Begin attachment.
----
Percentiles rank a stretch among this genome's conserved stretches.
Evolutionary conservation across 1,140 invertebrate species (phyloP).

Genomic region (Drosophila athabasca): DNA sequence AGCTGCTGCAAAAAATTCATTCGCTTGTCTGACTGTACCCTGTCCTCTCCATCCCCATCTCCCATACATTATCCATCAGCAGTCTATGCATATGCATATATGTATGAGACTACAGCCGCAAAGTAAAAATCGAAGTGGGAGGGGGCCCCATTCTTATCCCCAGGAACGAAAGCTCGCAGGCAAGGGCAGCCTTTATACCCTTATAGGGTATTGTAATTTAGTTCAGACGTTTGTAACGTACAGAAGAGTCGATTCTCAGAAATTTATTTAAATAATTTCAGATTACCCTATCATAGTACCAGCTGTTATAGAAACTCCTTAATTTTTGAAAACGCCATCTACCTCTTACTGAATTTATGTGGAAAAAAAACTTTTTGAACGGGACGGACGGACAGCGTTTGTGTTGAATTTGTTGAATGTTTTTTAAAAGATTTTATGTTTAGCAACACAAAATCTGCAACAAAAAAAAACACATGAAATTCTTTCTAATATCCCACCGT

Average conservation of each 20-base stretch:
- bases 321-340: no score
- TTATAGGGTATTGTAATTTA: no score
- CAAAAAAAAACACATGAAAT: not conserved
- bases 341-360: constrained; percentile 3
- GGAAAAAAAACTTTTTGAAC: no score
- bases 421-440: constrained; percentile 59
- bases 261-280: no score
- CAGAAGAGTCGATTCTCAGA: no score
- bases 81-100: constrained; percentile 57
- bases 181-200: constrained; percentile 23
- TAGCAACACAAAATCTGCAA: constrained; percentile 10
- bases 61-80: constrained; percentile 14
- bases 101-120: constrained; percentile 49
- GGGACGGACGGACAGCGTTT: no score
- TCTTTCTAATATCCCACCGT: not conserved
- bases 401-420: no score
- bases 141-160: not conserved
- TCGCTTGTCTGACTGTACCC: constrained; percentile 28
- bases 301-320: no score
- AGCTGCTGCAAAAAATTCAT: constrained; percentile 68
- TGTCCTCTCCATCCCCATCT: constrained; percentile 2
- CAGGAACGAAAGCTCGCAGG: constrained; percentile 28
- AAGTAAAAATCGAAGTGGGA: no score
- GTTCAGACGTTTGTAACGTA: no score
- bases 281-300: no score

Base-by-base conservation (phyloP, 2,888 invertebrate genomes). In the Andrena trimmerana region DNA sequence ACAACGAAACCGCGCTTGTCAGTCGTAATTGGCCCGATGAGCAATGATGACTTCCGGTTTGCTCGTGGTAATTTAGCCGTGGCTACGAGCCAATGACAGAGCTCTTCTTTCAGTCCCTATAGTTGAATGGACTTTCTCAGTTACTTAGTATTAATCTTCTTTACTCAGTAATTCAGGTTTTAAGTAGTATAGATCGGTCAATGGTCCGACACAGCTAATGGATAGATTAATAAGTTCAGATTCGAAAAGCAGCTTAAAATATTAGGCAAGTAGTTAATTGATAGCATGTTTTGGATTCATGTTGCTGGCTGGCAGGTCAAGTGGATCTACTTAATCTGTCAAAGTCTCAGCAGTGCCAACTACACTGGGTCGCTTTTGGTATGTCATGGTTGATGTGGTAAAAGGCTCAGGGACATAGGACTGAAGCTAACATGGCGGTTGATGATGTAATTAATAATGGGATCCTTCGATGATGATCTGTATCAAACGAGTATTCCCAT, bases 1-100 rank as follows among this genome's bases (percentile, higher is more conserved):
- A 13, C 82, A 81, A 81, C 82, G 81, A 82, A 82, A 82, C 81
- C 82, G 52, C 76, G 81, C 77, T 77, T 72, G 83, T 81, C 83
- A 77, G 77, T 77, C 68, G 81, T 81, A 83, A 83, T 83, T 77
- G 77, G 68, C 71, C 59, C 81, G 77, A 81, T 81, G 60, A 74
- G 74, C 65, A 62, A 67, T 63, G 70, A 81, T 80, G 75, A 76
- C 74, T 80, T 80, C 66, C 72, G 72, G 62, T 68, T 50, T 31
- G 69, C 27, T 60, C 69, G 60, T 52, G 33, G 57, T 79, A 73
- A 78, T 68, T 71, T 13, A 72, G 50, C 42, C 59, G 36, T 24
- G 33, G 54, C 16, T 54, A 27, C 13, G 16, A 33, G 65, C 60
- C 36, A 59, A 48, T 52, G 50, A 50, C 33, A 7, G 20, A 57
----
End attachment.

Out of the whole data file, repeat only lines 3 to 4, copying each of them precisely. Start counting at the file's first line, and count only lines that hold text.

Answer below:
Genomic region (Drosophila athabasca): DNA sequence AGCTGCTGCAAAAAATTCATTCGCTTGTCTGACTGTACCCTGTCCTCTCCATCCCCATCTCCCATACATTATCCATCAGCAGTCTATGCATATGCATATATGTATGAGACTACAGCCGCAAAGTAAAAATCGAAGTGGGAGGGGGCCCCATTCTTATCCCCAGGAACGAAAGCTCGCAGGCAAGGGCAGCCTTTATACCCTTATAGGGTATTGTAATTTAGTTCAGACGTTTGTAACGTACAGAAGAGTCGATTCTCAGAAATTTATTTAAATAATTTCAGATTACCCTATCATAGTACCAGCTGTTATAGAAACTCCTTAATTTTTGAAAACGCCATCTACCTCTTACTGAATTTATGTGGAAAAAAAACTTTTTGAACGGGACGGACGGACAGCGTTTGTGTTGAATTTGTTGAATGTTTTTTAAAAGATTTTATGTTTAGCAACACAAAATCTGCAACAAAAAAAAACACATGAAATTCTTTCTAATATCCCACCGT

Average conservation of each 20-base stretch: